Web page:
Saturday, December 14, 2013

Augie Doggie — Playmate Pup

Produced and Directed by Bill Hanna and Joe Barbera.
Credits: Animation – Dick Lundy; Layout – Paul Sommer; Backgrounds – Art Lozzi; Written by Mike Maltese; Story Direction – Alex Lovy; Titles – Art Goble; Production Supervision – Howard Hanson.
Voice Cast: Augie Doggie, Radio Announcer, Irish Cop, Guy in Window – Daws Butler; Doggie Daddy – Doug Young.
Music: Jack Shaindlin, Phil Green, Harry Bluestone/Emil Cadkin.
Episode: Quick Draw McGraw Show M-039, Production J-111.
First Aired: week of March 27, 1961.
Plot: Augie invents an invisible playmate whom Doggie Daddy keeps offending.

The best pun in “Playmate Pup” is completely unintentional. Doggie Daddy climbs up the side of a building next to a window. The guy inside it says “What’d you lose, Mac—a parakeet?” The thing is, for two frames, the guy has lost something. His head. The cel with the head on it is missing for two frames. A mouth is in mid-air.



I don’t know if the cartoon would have been any funnier by having a character without a head for no particular reason. It would have fit, though. The cartoon is based on an invisible friend of Augie’s. The whole cartoon is a set-up to one joke at the end. Doggie Daddy has read in a “child sick-ol-lo-logical book” (almost halfway into the cartoon) that kids make up imaginary friends but it turns out Lonesome Leonard isn’t imaginary. He’s just invisible.

Mike Maltese’s story contains elements we’re all too familiar with in the Augie Doggie series:

● Augie imitating Sylvester, Jr. with an “Oh, the shame of it” line. In this one, it’s “Oh, the shame of it. My father would rather patch up his neglected and seedy-looking home-sweet-home than play ball with his only devoted son.” The home-sweet-home line is a verbatim repeat of what dear old dad has just said, another example of Maltese’s echoing dialogue.
● Daddy goes along with Augie’s whim because that’s what a good dad does.
● Daddy gets bashed around for his trouble.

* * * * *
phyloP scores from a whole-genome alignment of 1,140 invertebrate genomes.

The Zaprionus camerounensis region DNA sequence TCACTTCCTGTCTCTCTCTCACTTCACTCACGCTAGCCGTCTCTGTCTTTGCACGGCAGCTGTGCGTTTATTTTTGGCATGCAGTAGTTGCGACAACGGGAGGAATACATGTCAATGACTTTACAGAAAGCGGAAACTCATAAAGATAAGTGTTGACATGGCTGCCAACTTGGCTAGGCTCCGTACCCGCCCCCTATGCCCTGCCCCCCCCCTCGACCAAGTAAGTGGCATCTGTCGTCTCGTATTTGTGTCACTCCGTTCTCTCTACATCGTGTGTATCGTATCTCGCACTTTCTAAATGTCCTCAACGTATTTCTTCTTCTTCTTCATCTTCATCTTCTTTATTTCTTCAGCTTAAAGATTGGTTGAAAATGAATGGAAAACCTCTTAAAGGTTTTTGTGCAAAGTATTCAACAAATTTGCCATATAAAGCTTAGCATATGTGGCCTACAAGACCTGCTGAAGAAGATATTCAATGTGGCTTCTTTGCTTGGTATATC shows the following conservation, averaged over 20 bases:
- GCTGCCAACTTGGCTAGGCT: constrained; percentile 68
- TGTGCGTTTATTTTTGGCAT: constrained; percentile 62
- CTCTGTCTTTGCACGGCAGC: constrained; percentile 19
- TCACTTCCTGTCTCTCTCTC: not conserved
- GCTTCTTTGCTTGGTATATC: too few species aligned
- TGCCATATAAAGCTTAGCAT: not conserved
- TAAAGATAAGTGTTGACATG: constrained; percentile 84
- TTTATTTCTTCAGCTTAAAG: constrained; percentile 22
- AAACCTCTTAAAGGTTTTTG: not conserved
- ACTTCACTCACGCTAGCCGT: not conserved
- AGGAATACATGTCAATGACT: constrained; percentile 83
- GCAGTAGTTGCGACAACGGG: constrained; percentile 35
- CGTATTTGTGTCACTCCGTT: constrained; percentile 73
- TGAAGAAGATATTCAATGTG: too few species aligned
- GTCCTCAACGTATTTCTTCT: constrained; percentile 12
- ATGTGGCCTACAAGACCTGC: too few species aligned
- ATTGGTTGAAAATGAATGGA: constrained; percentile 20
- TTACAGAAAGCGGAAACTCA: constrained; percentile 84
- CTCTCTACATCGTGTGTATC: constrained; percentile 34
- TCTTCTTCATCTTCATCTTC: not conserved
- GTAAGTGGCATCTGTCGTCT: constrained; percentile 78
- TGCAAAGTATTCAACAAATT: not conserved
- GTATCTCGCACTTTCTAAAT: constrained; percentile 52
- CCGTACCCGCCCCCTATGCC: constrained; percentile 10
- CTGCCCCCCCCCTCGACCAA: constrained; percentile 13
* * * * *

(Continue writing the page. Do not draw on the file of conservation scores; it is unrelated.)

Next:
● A disbelieving Irish cop comes to a sudden realisation, decides he’s sick and makes a crack to the camera.
● The “after all, how many” tag-line at the end of the cartoon. In this one, it’s “After all, how many boys have pals who don’t eat?”

Add to that Maltese’s (mis)use of the word “avuncular”. In this cartoon, it’s “Come to think of it, Augie, we don’t have an old oak tree. Will an old avuncular bush do?”

And Maltese dredges up the old cartoon routine of the radio that talks back to the characters. I’ve always liked it. The radio in this cartoon sounds like Fibber Fox. Here’s the dialogue, as Daddy is about ready to play baseball with Augie:


Radio: Friends, this is Repair Your Home Week. Does your house need painting?
Daddy: It does.
Radio:: Is your garage a mess?
Daddy: It is.
Radio: Is your front yard the scandal of the neighbourhood?
Daddy: Well, people are beginning to talk. Heh heh heh heh.
Radio: Are your children ashamed to bring their little friends home because you let it get rundown and seedy?
Daddy: I never tought about dat.
Radio: Well, think about it.
Daddy: I’m thinkin’.
Radio: Are you through thinking?
Daddy: I think so.
Radio: Well, take off that silly-looking baseball outfit and do something about it.

So here’s the story. Daddy’s set to play baseball with his son but he’s convinced by the radio to fix up their home because it’s suggesting Augie isn’t bringing friends over because of it. Daddy thinks disappointed Augie has reacted by inventing a friend. The friend is a jerk but Daddy puts up with it because a book tells him to do it. The friend, Lonesome Leonard, doesn’t put up a ladder to stop Daddy from falling, then demands a “thank-you.” Then he wants to lie down under the shade of an oak tree after Daddy sits on him (because Daddy can’t see him). Only an oak tree will do. Daddy and Augie carry him all over the place for an hour to find an oak tree. They find the sceptical cop instead. The cop’s reaction? He takes off his cop hat, puts on a fireman’s helmet and says “It’s the fireman’s life for me.”